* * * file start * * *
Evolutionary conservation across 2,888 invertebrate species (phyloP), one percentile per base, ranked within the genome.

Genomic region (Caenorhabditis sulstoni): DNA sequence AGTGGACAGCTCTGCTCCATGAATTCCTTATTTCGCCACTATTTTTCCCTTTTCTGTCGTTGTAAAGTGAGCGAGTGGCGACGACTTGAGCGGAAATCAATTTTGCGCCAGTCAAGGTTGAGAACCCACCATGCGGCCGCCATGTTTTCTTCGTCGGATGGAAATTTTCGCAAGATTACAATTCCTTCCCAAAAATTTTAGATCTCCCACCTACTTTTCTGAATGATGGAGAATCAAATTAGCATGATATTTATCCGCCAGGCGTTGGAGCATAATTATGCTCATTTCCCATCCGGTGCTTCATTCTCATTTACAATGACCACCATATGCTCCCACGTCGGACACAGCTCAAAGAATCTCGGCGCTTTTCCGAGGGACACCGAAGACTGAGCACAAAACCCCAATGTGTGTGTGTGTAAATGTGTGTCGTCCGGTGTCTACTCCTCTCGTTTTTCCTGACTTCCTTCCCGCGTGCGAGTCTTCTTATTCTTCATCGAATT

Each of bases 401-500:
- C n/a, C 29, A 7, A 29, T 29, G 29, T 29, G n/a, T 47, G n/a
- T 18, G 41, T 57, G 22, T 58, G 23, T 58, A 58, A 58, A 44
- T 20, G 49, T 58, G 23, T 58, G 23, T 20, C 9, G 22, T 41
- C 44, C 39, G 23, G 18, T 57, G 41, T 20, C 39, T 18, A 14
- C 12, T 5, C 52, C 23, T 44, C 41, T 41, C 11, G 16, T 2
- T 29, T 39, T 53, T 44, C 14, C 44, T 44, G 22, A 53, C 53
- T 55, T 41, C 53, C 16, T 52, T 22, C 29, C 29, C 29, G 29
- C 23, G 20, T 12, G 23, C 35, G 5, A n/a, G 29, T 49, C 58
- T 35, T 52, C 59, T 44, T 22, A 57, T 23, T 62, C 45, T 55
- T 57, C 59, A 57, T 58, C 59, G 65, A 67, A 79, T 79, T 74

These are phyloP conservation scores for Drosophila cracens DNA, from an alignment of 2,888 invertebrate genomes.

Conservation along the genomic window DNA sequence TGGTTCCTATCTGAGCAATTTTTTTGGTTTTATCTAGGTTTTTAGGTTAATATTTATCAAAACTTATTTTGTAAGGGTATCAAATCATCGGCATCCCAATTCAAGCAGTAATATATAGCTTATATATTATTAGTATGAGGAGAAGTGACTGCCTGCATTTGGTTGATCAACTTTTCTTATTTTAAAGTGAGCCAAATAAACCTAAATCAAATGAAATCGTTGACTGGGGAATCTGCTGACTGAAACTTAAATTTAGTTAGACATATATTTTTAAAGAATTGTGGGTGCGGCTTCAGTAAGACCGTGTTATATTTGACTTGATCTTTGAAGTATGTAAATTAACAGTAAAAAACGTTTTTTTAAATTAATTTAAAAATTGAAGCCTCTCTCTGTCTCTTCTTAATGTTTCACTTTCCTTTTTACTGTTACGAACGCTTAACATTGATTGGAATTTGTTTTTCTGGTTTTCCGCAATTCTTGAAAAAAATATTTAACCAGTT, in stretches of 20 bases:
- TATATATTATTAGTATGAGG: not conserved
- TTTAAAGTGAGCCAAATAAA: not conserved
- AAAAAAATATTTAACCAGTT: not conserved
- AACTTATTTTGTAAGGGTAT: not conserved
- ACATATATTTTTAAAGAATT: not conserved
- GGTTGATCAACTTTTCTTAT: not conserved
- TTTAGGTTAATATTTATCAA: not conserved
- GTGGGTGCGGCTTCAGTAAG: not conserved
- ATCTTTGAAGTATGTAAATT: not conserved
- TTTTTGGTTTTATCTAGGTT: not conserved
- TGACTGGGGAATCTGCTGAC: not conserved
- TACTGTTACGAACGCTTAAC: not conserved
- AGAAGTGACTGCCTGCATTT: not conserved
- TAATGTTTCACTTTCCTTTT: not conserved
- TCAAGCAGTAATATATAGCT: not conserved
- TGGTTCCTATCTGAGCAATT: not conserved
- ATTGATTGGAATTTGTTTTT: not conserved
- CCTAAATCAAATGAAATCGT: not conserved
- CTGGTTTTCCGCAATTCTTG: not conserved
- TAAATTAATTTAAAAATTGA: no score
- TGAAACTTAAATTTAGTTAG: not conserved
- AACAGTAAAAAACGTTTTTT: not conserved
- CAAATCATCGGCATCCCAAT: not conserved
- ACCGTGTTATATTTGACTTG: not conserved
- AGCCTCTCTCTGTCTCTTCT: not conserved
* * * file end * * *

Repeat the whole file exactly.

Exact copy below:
Evolutionary conservation across 2,888 invertebrate species (phyloP), one percentile per base, ranked within the genome.

Genomic region (Caenorhabditis sulstoni): DNA sequence AGTGGACAGCTCTGCTCCATGAATTCCTTATTTCGCCACTATTTTTCCCTTTTCTGTCGTTGTAAAGTGAGCGAGTGGCGACGACTTGAGCGGAAATCAATTTTGCGCCAGTCAAGGTTGAGAACCCACCATGCGGCCGCCATGTTTTCTTCGTCGGATGGAAATTTTCGCAAGATTACAATTCCTTCCCAAAAATTTTAGATCTCCCACCTACTTTTCTGAATGATGGAGAATCAAATTAGCATGATATTTATCCGCCAGGCGTTGGAGCATAATTATGCTCATTTCCCATCCGGTGCTTCATTCTCATTTACAATGACCACCATATGCTCCCACGTCGGACACAGCTCAAAGAATCTCGGCGCTTTTCCGAGGGACACCGAAGACTGAGCACAAAACCCCAATGTGTGTGTGTGTAAATGTGTGTCGTCCGGTGTCTACTCCTCTCGTTTTTCCTGACTTCCTTCCCGCGTGCGAGTCTTCTTATTCTTCATCGAATT

Each of bases 401-500:
- C n/a, C 29, A 7, A 29, T 29, G 29, T 29, G n/a, T 47, G n/a
- T 18, G 41, T 57, G 22, T 58, G 23, T 58, A 58, A 58, A 44
- T 20, G 49, T 58, G 23, T 58, G 23, T 20, C 9, G 22, T 41
- C 44, C 39, G 23, G 18, T 57, G 41, T 20, C 39, T 18, A 14
- C 12, T 5, C 52, C 23, T 44, C 41, T 41, C 11, G 16, T 2
- T 29, T 39, T 53, T 44, C 14, C 44, T 44, G 22, A 53, C 53
- T 55, T 41, C 53, C 16, T 52, T 22, C 29, C 29, C 29, G 29
- C 23, G 20, T 12, G 23, C 35, G 5, A n/a, G 29, T 49, C 58
- T 35, T 52, C 59, T 44, T 22, A 57, T 23, T 62, C 45, T 55
- T 57, C 59, A 57, T 58, C 59, G 65, A 67, A 79, T 79, T 74

These are phyloP conservation scores for Drosophila cracens DNA, from an alignment of 2,888 invertebrate genomes.

Conservation along the genomic window DNA sequence TGGTTCCTATCTGAGCAATTTTTTTGGTTTTATCTAGGTTTTTAGGTTAATATTTATCAAAACTTATTTTGTAAGGGTATCAAATCATCGGCATCCCAATTCAAGCAGTAATATATAGCTTATATATTATTAGTATGAGGAGAAGTGACTGCCTGCATTTGGTTGATCAACTTTTCTTATTTTAAAGTGAGCCAAATAAACCTAAATCAAATGAAATCGTTGACTGGGGAATCTGCTGACTGAAACTTAAATTTAGTTAGACATATATTTTTAAAGAATTGTGGGTGCGGCTTCAGTAAGACCGTGTTATATTTGACTTGATCTTTGAAGTATGTAAATTAACAGTAAAAAACGTTTTTTTAAATTAATTTAAAAATTGAAGCCTCTCTCTGTCTCTTCTTAATGTTTCACTTTCCTTTTTACTGTTACGAACGCTTAACATTGATTGGAATTTGTTTTTCTGGTTTTCCGCAATTCTTGAAAAAAATATTTAACCAGTT, in stretches of 20 bases:
- TATATATTATTAGTATGAGG: not conserved
- TTTAAAGTGAGCCAAATAAA: not conserved
- AAAAAAATATTTAACCAGTT: not conserved
- AACTTATTTTGTAAGGGTAT: not conserved
- ACATATATTTTTAAAGAATT: not conserved
- GGTTGATCAACTTTTCTTAT: not conserved
- TTTAGGTTAATATTTATCAA: not conserved
- GTGGGTGCGGCTTCAGTAAG: not conserved
- ATCTTTGAAGTATGTAAATT: not conserved
- TTTTTGGTTTTATCTAGGTT: not conserved
- TGACTGGGGAATCTGCTGAC: not conserved
- TACTGTTACGAACGCTTAAC: not conserved
- AGAAGTGACTGCCTGCATTT: not conserved
- TAATGTTTCACTTTCCTTTT: not conserved
- TCAAGCAGTAATATATAGCT: not conserved
- TGGTTCCTATCTGAGCAATT: not conserved
- ATTGATTGGAATTTGTTTTT: not conserved
- CCTAAATCAAATGAAATCGT: not conserved
- CTGGTTTTCCGCAATTCTTG: not conserved
- TAAATTAATTTAAAAATTGA: no score
- TGAAACTTAAATTTAGTTAG: not conserved
- AACAGTAAAAAACGTTTTTT: not conserved
- CAAATCATCGGCATCCCAAT: not conserved
- ACCGTGTTATATTTGACTTG: not conserved
- AGCCTCTCTCTGTCTCTTCT: not conserved